A blind plea is a guilty plea without a set sentence. This is different than a standard plea bargain, in which the defense attorney and the prosecuting attorney agree on a guilty plea for the accused (also known as the defendant), and, in exchange, the prosecuting attorney recommends a lighter sentence (typically, an amount of time that both attorneys and the accused have agreed to).
A blind plea is accompanied by no such agreement, thus leaving it up to the judge to sentence the defendant as he or she sees fit (within the bounds of the law). The judge still follows sentencing guidelines that give minimum and maximum penalties, according to the type of crime the defendant is charged.
How Does Entering a Blind Plea Differ from Plea Bargaining?
A blind plea is very risky. After all, it involves the defendant throwing himself on the mercy of the court, in the purest sense of the expression. In most plea bargains, the prosecution agrees to recommend a reduced sentence (it is the judge, not the prosecutor, who has the final say over sentencing), which the judge usually follows.
However, if the judge does not follow the prosecution’s recommendation, and imposes a tougher sentence, the defendant can change his or her plea to "not guilty" and proceed with a trial on the original charges. A blind plea does not give the defendant this option. The defendant is basically stuck with whatever sentence the judge might impose (again, within the bounds of the law).
What are Some Practical Consequences of Entering a Blind Plea?
A criminal defendant must understand that his blind plea will effectively cancel all his defenses. A defendant wouldn’t be able to avoid conviction for a serious crime by making a blind plea to a lesser included offense. In place of a blind plea, a defendant may consider entering a no-contest plea. Unlike a blind plea, a no-contest plea preserves the defenses and allows plea bargaining for a criminal defendant.
A no contest plea allows the defendant to avoid any civil liability for their crime. You can read more about no contest pleas, other types of pleas, and how they work here: Types of Criminal Pleas.
Why Would Anyone Seek a Blind Plea?
Still, there are some reasons why a defendant might take a blind plea bargain. For example, if the judge has a record of going easy on people who plead guilty, or if the prosecution has a very good case (but refuses to cut a deal), then a blind plea might be a risk worth taking.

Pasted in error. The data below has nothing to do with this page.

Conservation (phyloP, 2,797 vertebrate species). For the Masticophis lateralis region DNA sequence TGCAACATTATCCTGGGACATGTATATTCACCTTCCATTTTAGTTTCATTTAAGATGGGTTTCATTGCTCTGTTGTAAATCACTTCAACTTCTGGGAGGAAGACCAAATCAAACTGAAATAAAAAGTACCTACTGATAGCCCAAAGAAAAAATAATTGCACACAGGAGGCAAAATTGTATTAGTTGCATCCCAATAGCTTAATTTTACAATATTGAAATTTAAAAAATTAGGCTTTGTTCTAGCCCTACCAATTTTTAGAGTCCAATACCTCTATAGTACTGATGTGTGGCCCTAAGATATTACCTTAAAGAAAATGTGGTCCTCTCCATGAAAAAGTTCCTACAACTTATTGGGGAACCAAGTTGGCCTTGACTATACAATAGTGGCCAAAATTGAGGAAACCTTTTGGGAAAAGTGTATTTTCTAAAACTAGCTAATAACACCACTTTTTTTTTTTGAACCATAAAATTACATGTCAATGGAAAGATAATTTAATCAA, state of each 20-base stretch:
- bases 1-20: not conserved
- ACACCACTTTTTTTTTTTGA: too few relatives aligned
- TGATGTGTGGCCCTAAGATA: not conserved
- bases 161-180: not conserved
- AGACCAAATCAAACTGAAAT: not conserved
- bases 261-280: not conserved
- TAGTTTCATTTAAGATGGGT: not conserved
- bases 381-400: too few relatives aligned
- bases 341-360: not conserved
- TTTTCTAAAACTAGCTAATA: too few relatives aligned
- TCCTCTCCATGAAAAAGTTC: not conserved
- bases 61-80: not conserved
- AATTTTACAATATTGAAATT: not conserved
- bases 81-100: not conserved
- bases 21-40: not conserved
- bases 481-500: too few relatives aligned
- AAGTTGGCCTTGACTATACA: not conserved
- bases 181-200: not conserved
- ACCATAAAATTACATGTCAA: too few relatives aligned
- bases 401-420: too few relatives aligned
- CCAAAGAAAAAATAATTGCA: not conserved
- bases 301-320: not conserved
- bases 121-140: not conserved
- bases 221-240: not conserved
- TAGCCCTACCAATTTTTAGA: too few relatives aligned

A defendant may take a blind plea when there is no lesser included offense to plea bargain for, or when a very unfavorable plea bargain is imposed by the prosecution. If a blind plea is paired with clear signs of regret, remorse, and other actions, then it is possible that a lenient judge can hand down a lighter sentence.
Some individuals might prefer taking a chance with the judge and not trust the prosecution. Individuals with a long criminal history and extensive experience with the prosecution might be hesitant to trust them. However, every defendant should trust their attorney, whether they are a criminal defense lawyer or a public defender.
If your lawyer advises you to take a plea deal or to plead no contest, then strongly consider following their advice if they do not think it’s worth the risk to take a blind plea.
How Do I Know If a Blind Plea is Right for Me?
Due to the nature of blind pleas, they are typically not recommended. Most legal professionals do not recommend going into something without a complete understanding of the potential outcomes.
If the plea bargain offered by the prosecutor is not a beneficial deal, but you also feel compelled to plead guilty, then a blind plea might seem like your only option. However, instead consider pleading “no contest” as explained above, it has benefits unlike a blind plea.
It is hard to say when a lawyer will recommend their client to submit a blind plea. It is also hard to say when a blind plea is beneficial to a client. For your best interest, consider all of the above options before you file a blind plea.
Should I Contact a Criminal Defense Attorney?
In most other cases, however, it is probably best to seek a favorable plea bargain, or to plead "not guilty" and take your chances at trial. Your criminal defense attorney is the person to ask for advice in this situation, and is in the best position to decide which course of action to recommend.
Be careful about making a blind plea or engaging in plea bargaining without understanding clearly the consequences of entering different types of pleas. It can stop you from appealing the decision and if convicted, then you will have a criminal record.